have been more efforts to get something like that passed. the criticisms of the bill were way too complex, hard to understand but they made a good effort to narrow family petitioning and expand dmik immigrants which is what we need to do. 15% of the immigrants coming to our country come for economic purposes. in canada there are more economic immigrants than the united states and they have one tenth our population. which system is going to be the one that creates investment and job growth and income growth and productivity growth ours which has family as the driver of legal immigration or canada's? >> this is another area where folks say i like jeb bush but how can you ever get through the gop primary with this position on immigration? you know that there's a core wing of the party for whom this had be a deal breaker. >> i don't know that. i've been traveling over the last three months and i get a sense that a lot of people can be persuaded, to be honest with you. but here's the deal megyn, if i
go beyond the consideration of running to be an actual candidate, do you want people to just bend with the wind to mirror people's sentiment? whoever is in front of you. oh yes, i used to be for that but now i'm for this. is that the way we looekt president? running for president is tough. dealing with putin is a heck of a lot harder than going to a town meeting in new hampshire and explaining your views on immigration. >> let's talk about your brother. up next the answer that has now touched off two days of controversy. plus the question and answer that will be the big story tomorrow. next. they call it planning for retirement because getting there requires exactly that. a plan for what you want your future to look like. for more than 145 years, pacific life has been providing solutions to help individuals
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part two of our interview with former governor jeb bush. the potential republican presidential candidate talks about his brother, the iraq war, american leadership and free speech. let's talk about your brother. >> marvin? >> yes, america wants to know about marv. >> marv's doing well. thanks for asking. >> george w. bush reportedly you said he's your top adviser on israel and the middle east that you value his advise on foreign policy which will lead some to ask what specifically right? so he got criticized by some for
being a so-called neocon for promoting values of he said spreading freedom and ending tyranny but his detractors would say he was pushing our values on other nations and getting us into wars we shouldn't have been in. >> i got the whole narrative. it comes my way on a regular basis. i love my brother and i respect his service and in terms of living presidents and someone 40 has lived this and breathed it the fight against terror and our relationship starting with israel but how you build relationships with the countries that are so essential to create security in the world, i do rely on him. and i respect his ed aadvice. he's not the only person that advises me. one of the fun things about the journey i'm on is i get to call people up i really respect and admire and, believe it or not, they're answering my calls. so of course i'm going to ask my brother his advice. there's no better.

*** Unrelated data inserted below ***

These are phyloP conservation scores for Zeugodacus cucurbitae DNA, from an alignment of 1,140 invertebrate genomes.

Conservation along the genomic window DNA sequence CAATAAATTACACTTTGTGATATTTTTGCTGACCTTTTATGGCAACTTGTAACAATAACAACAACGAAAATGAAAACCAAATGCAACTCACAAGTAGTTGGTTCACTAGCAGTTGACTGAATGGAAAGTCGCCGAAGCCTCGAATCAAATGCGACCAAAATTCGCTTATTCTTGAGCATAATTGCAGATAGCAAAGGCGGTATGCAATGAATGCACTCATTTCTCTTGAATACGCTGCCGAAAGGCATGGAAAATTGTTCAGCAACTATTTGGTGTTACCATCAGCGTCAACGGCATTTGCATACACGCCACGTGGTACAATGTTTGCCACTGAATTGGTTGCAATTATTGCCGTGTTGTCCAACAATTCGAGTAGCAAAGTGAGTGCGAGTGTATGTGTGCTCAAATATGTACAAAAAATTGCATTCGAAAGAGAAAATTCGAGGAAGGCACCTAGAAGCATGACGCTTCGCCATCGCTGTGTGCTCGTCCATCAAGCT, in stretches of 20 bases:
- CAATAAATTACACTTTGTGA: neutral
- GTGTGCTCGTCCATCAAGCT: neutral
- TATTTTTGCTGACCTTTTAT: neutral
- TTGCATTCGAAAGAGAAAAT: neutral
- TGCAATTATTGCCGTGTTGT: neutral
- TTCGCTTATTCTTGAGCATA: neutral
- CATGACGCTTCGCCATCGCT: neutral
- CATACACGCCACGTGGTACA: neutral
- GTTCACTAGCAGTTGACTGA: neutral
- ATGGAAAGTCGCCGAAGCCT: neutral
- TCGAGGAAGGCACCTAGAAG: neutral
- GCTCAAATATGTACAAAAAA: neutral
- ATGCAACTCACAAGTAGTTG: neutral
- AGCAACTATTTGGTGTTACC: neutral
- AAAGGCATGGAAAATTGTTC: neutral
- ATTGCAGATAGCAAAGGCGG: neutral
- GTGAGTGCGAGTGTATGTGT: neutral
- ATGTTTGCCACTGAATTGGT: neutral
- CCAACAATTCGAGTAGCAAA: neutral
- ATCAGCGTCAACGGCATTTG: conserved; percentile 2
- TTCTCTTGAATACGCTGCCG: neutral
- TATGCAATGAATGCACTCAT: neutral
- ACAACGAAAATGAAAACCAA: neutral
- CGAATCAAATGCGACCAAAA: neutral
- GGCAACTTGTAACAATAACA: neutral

>> the so-called bush doctrine do you subscribe to it? >> the question really related to israel and this was leaked out to the rest of the world in this gathering, and there i don't think you'd find a stronger supporter of a strong u.s./israeli relationship than that of my brother. and that was the reference in which i brought this up. am i the same as my brother? of course not, i'm not. i think, for example, our foreign policy ought to be -- ought to be grounded in not just the export of our own values or nation building. those are good sentiments but first and foremost in security and peace. and i think what we've seen under this president is as we pulled back we're creating an incredibly insecure world. and the narrative that the left wants to bring is either you're for this nuanced view of pulling back and leading from behind and that we're part of the community of nations and blah blah blah that if you don't believe that you're a warmonger, i just
reject that out of hand. the broad bipartisan consensus in the post world war ii era is to have a certain america, an american that leads, an america that understands its power should be used judiciously but needs to be used whenever it's appropriate to do so. that's not what we have today. >> on the subject of iraq very controversial, knowing what we know now, would you have authorized the invasion? >> i would have and so would have hillary clinton, just to remind everybody, and to would almost everybody that was confronted with the intelligence they got. >> you don't think it was a mistake? >> in retrospect the intelligence that everybody saw, that the world saw, not just the united states was faulty. and in retrospect once we invaded and took out saddam hussein, we didn't focus on security first, and the iraqis in this incredibly insecure environment turned on the united states military because there was no security for themselves and their families. by the way, guess who thinks